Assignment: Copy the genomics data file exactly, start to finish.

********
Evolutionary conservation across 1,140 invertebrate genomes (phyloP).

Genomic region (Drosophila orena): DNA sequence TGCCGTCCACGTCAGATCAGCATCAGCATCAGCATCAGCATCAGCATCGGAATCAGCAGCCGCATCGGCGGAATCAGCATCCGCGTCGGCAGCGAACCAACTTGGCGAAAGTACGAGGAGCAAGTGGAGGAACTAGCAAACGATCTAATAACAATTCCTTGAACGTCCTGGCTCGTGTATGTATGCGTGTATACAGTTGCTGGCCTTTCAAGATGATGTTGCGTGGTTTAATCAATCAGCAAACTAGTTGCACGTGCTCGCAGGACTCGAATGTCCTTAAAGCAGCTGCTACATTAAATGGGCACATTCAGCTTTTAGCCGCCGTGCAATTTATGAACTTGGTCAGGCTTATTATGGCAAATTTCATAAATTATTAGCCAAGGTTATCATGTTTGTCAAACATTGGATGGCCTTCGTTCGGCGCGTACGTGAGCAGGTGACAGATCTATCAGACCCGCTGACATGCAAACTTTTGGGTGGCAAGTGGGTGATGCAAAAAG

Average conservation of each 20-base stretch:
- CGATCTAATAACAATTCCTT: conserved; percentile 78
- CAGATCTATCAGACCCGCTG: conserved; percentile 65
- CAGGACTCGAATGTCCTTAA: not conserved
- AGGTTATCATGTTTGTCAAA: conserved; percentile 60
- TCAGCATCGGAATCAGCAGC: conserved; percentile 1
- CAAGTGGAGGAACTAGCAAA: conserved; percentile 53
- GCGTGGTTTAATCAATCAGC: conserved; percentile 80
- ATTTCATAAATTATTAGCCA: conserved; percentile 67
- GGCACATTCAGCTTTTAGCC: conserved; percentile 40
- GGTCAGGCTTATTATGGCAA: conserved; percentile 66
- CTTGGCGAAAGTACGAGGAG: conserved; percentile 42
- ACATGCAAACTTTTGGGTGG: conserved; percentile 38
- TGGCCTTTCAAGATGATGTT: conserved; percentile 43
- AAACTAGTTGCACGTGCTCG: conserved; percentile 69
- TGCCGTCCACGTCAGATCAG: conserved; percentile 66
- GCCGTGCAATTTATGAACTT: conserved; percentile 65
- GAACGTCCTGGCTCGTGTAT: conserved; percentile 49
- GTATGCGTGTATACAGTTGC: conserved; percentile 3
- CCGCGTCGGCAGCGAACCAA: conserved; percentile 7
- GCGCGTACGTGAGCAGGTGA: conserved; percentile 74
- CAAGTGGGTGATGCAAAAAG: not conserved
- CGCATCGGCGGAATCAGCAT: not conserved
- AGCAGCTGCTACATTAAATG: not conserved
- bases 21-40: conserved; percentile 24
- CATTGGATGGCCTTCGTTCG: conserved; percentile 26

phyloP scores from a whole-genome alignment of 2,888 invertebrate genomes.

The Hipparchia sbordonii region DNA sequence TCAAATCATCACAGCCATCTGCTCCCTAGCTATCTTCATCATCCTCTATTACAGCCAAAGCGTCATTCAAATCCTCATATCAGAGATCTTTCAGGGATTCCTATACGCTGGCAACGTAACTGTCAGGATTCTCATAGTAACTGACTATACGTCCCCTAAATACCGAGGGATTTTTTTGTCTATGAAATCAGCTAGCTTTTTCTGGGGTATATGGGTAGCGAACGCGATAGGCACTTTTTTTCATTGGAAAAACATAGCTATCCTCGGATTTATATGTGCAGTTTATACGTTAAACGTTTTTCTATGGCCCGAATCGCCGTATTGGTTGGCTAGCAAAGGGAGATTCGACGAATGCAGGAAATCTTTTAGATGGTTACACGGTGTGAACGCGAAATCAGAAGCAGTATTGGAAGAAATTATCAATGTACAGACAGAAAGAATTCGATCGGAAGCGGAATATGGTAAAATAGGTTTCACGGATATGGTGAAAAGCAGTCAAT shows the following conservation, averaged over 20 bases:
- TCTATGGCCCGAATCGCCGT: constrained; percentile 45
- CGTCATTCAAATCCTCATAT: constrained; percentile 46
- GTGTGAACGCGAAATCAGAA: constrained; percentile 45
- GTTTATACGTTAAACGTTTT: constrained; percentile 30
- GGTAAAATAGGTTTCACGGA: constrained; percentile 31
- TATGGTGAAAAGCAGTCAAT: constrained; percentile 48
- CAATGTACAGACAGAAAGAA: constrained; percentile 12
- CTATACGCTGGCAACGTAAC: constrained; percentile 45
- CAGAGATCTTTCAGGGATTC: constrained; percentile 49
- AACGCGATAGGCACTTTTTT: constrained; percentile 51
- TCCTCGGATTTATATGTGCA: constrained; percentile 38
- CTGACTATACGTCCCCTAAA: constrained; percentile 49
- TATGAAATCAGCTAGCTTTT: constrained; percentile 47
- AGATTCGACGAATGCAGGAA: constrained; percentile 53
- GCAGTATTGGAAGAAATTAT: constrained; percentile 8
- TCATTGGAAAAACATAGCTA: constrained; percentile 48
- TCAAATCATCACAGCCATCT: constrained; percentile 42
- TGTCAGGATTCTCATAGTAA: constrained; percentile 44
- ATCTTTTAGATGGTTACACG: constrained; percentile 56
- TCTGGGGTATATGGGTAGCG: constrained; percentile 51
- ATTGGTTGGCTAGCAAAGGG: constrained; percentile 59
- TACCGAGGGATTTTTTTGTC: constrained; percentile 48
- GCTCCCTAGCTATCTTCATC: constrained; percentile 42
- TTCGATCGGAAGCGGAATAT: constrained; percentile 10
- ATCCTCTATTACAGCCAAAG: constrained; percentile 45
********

Evolutionary conservation across 1,140 invertebrate genomes (phyloP).

Genomic region (Drosophila orena): DNA sequence TGCCGTCCACGTCAGATCAGCATCAGCATCAGCATCAGCATCAGCATCGGAATCAGCAGCCGCATCGGCGGAATCAGCATCCGCGTCGGCAGCGAACCAACTTGGCGAAAGTACGAGGAGCAAGTGGAGGAACTAGCAAACGATCTAATAACAATTCCTTGAACGTCCTGGCTCGTGTATGTATGCGTGTATACAGTTGCTGGCCTTTCAAGATGATGTTGCGTGGTTTAATCAATCAGCAAACTAGTTGCACGTGCTCGCAGGACTCGAATGTCCTTAAAGCAGCTGCTACATTAAATGGGCACATTCAGCTTTTAGCCGCCGTGCAATTTATGAACTTGGTCAGGCTTATTATGGCAAATTTCATAAATTATTAGCCAAGGTTATCATGTTTGTCAAACATTGGATGGCCTTCGTTCGGCGCGTACGTGAGCAGGTGACAGATCTATCAGACCCGCTGACATGCAAACTTTTGGGTGGCAAGTGGGTGATGCAAAAAG

Average conservation of each 20-base stretch:
- CGATCTAATAACAATTCCTT: conserved; percentile 78
- CAGATCTATCAGACCCGCTG: conserved; percentile 65
- CAGGACTCGAATGTCCTTAA: not conserved
- AGGTTATCATGTTTGTCAAA: conserved; percentile 60
- TCAGCATCGGAATCAGCAGC: conserved; percentile 1
- CAAGTGGAGGAACTAGCAAA: conserved; percentile 53
- GCGTGGTTTAATCAATCAGC: conserved; percentile 80
- ATTTCATAAATTATTAGCCA: conserved; percentile 67
- GGCACATTCAGCTTTTAGCC: conserved; percentile 40
- GGTCAGGCTTATTATGGCAA: conserved; percentile 66
- CTTGGCGAAAGTACGAGGAG: conserved; percentile 42
- ACATGCAAACTTTTGGGTGG: conserved; percentile 38
- TGGCCTTTCAAGATGATGTT: conserved; percentile 43
- AAACTAGTTGCACGTGCTCG: conserved; percentile 69
- TGCCGTCCACGTCAGATCAG: conserved; percentile 66
- GCCGTGCAATTTATGAACTT: conserved; percentile 65
- GAACGTCCTGGCTCGTGTAT: conserved; percentile 49
- GTATGCGTGTATACAGTTGC: conserved; percentile 3
- CCGCGTCGGCAGCGAACCAA: conserved; percentile 7
- GCGCGTACGTGAGCAGGTGA: conserved; percentile 74
- CAAGTGGGTGATGCAAAAAG: not conserved
- CGCATCGGCGGAATCAGCAT: not conserved
- AGCAGCTGCTACATTAAATG: not conserved
- bases 21-40: conserved; percentile 24
- CATTGGATGGCCTTCGTTCG: conserved; percentile 26

phyloP scores from a whole-genome alignment of 2,888 invertebrate genomes.

The Hipparchia sbordonii region DNA sequence TCAAATCATCACAGCCATCTGCTCCCTAGCTATCTTCATCATCCTCTATTACAGCCAAAGCGTCATTCAAATCCTCATATCAGAGATCTTTCAGGGATTCCTATACGCTGGCAACGTAACTGTCAGGATTCTCATAGTAACTGACTATACGTCCCCTAAATACCGAGGGATTTTTTTGTCTATGAAATCAGCTAGCTTTTTCTGGGGTATATGGGTAGCGAACGCGATAGGCACTTTTTTTCATTGGAAAAACATAGCTATCCTCGGATTTATATGTGCAGTTTATACGTTAAACGTTTTTCTATGGCCCGAATCGCCGTATTGGTTGGCTAGCAAAGGGAGATTCGACGAATGCAGGAAATCTTTTAGATGGTTACACGGTGTGAACGCGAAATCAGAAGCAGTATTGGAAGAAATTATCAATGTACAGACAGAAAGAATTCGATCGGAAGCGGAATATGGTAAAATAGGTTTCACGGATATGGTGAAAAGCAGTCAAT shows the following conservation, averaged over 20 bases:
- TCTATGGCCCGAATCGCCGT: constrained; percentile 45
- CGTCATTCAAATCCTCATAT: constrained; percentile 46
- GTGTGAACGCGAAATCAGAA: constrained; percentile 45
- GTTTATACGTTAAACGTTTT: constrained; percentile 30
- GGTAAAATAGGTTTCACGGA: constrained; percentile 31
- TATGGTGAAAAGCAGTCAAT: constrained; percentile 48
- CAATGTACAGACAGAAAGAA: constrained; percentile 12
- CTATACGCTGGCAACGTAAC: constrained; percentile 45
- CAGAGATCTTTCAGGGATTC: constrained; percentile 49
- AACGCGATAGGCACTTTTTT: constrained; percentile 51
- TCCTCGGATTTATATGTGCA: constrained; percentile 38
- CTGACTATACGTCCCCTAAA: constrained; percentile 49
- TATGAAATCAGCTAGCTTTT: constrained; percentile 47
- AGATTCGACGAATGCAGGAA: constrained; percentile 53
- GCAGTATTGGAAGAAATTAT: constrained; percentile 8
- TCATTGGAAAAACATAGCTA: constrained; percentile 48
- TCAAATCATCACAGCCATCT: constrained; percentile 42
- TGTCAGGATTCTCATAGTAA: constrained; percentile 44
- ATCTTTTAGATGGTTACACG: constrained; percentile 56
- TCTGGGGTATATGGGTAGCG: constrained; percentile 51
- ATTGGTTGGCTAGCAAAGGG: constrained; percentile 59
- TACCGAGGGATTTTTTTGTC: constrained; percentile 48
- GCTCCCTAGCTATCTTCATC: constrained; percentile 42
- TTCGATCGGAAGCGGAATAT: constrained; percentile 10
- ATCCTCTATTACAGCCAAAG: constrained; percentile 45